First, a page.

Mountain of debt

22 Oct 2020


THE power sector’s outstanding debt, known as ‘circular debt’ in common parlance, is reaching new heights as the government gropes in the dark to find a solution to a problem that is becoming untenable. A new Nepra report estimates the debt to have increased by more than a third to Rs2,150bn in the last fiscal from Rs1,600bn a year ago. Although the power-sector regulator recognises in its State of the Industry 2020 report the “contribution” of the economic impact of the Covid-19 health crisis on consumers to the increase in debt last year, it does not mince words in highlighting the real issues of poor governance and mismanagement plaguing this sector and causing the accumulation of debt over the last one decade and a half. The Nepra report acknowledges that electricity theft had increased and more people had delayed or defaulted on payment of their bills owing to financial stress during the pandemic. But at the same time, it says that the government’s policies of raising tariffs and resorting to revenue-based blackouts (on high-loss feeders) are to blame for the increased power theft and defaults, which, in turn, are adding to circular debt liabilities. Instead, it advises power-sector policymakers to improve governance of distribution companies to check theft and recover bills to reduce the losses that are feeding into the debt.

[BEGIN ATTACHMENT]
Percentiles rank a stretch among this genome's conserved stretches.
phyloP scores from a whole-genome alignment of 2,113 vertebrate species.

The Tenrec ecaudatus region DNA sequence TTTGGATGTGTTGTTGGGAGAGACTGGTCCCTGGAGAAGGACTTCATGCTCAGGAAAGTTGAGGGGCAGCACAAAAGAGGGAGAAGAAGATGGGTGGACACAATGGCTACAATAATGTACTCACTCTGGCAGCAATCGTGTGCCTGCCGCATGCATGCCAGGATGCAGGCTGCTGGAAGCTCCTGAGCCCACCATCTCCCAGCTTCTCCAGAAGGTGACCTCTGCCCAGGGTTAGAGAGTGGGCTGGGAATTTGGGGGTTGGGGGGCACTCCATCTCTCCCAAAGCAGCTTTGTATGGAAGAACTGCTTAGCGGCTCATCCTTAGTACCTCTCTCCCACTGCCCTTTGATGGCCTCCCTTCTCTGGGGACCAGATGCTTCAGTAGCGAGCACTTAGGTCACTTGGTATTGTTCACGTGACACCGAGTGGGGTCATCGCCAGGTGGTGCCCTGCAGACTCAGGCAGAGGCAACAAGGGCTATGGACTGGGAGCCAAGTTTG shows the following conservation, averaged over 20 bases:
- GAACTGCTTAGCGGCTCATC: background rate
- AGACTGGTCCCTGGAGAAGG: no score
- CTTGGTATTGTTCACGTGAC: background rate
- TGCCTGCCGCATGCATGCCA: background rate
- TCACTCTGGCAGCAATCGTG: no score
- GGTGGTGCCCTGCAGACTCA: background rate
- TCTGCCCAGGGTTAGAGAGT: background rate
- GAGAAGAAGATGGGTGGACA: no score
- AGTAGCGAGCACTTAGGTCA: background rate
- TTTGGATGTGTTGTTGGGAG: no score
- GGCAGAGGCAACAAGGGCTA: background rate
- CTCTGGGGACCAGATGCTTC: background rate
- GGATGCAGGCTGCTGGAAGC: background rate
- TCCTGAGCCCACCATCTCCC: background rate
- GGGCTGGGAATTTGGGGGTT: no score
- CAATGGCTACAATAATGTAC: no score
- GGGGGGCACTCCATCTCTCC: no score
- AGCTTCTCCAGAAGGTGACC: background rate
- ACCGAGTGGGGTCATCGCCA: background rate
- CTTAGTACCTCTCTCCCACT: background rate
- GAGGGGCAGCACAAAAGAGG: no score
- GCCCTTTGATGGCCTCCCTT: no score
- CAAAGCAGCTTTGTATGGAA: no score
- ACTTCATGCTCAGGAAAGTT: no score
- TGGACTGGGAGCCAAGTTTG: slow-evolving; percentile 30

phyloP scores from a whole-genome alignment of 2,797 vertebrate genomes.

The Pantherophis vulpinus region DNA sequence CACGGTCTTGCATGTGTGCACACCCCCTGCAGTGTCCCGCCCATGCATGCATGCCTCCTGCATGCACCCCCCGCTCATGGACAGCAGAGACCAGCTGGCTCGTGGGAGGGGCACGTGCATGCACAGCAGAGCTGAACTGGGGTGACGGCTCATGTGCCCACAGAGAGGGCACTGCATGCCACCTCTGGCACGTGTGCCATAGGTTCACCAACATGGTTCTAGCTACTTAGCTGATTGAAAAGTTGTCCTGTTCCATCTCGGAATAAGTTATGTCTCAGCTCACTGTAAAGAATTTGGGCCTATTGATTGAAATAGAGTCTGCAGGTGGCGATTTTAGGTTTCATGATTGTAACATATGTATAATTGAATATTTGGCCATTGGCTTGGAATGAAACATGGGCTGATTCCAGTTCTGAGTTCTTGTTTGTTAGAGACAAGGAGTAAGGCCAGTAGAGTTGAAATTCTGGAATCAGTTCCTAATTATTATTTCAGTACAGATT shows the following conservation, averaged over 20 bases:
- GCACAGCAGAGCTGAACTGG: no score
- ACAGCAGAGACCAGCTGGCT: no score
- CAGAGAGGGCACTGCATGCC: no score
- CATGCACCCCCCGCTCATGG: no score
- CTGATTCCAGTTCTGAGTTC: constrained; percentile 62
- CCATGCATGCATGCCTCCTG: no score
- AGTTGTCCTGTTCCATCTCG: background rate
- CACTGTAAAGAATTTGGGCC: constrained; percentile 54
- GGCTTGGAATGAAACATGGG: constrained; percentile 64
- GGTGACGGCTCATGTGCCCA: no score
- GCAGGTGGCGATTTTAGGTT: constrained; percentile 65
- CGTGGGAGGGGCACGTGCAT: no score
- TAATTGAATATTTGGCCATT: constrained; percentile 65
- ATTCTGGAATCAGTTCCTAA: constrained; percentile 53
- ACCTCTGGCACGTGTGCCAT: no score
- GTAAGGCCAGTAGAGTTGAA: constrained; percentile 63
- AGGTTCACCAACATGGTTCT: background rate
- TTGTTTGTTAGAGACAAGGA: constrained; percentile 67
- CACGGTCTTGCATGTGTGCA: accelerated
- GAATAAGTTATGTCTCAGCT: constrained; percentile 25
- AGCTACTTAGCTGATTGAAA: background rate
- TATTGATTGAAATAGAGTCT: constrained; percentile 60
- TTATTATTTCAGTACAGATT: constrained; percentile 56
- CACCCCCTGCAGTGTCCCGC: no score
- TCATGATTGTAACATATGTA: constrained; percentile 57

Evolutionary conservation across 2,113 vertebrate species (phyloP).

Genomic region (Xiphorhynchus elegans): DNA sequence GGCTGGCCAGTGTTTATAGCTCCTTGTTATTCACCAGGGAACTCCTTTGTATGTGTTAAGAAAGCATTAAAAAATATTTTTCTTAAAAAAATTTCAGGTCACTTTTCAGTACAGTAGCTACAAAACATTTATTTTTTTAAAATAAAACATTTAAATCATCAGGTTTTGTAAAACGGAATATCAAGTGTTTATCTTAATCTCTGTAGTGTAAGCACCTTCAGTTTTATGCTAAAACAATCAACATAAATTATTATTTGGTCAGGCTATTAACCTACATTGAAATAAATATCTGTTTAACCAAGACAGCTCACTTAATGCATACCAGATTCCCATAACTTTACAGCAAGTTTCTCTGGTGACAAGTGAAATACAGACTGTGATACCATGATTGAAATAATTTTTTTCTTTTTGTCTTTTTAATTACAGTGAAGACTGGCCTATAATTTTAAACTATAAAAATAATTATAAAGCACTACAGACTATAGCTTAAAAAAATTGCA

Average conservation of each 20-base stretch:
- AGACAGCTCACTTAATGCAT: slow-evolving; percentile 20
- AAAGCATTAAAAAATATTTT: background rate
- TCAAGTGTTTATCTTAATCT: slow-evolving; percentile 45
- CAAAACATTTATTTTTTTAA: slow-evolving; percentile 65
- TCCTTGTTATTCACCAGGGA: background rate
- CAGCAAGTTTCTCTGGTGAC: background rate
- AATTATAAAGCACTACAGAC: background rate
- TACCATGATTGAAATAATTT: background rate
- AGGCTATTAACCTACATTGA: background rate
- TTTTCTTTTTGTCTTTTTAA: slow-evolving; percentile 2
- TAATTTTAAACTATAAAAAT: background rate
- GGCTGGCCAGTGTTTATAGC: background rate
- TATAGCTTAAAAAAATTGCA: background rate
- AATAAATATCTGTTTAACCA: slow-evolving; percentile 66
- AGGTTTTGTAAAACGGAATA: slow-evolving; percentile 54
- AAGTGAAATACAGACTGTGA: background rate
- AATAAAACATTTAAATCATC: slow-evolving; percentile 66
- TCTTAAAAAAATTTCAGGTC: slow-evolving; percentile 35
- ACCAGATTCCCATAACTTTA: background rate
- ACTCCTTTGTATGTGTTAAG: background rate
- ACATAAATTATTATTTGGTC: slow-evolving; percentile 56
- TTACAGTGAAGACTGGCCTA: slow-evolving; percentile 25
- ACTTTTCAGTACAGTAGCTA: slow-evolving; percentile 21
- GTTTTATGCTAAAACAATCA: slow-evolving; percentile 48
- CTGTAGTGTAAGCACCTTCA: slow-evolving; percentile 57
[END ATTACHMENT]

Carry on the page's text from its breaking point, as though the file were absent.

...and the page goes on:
It is sad to note that political expediency has kept successive governments from fixing the long-term problems of governance and inefficient management of state-owned distribution companies to stop further accumulation of circular debt. The circular debt challenge will continue to threaten the sustainability of the power sector as well as the fiscal stability of the country unless reforms are implemented immediately. Little progress has been made so far on power-sector reforms since 1990, when the government first adopted a road map to privatise public-sector power generation, transmission and distribution firms in order to create a competitive electricity market in the country. The process could not move ahead after the formation of Nepra to regulate the sector in the late 1990s and the sale of KESC in the mid-2000s. Several attempts have been made to develop an effective competitive electricity market in the country and numerous deadlines have been breached. Turkey had started working on its power-sector reforms at almost the same time. Thirty years later, it has developed a functional competitive market while we have yet to take off.

Published in Dawn, October 22nd, 2020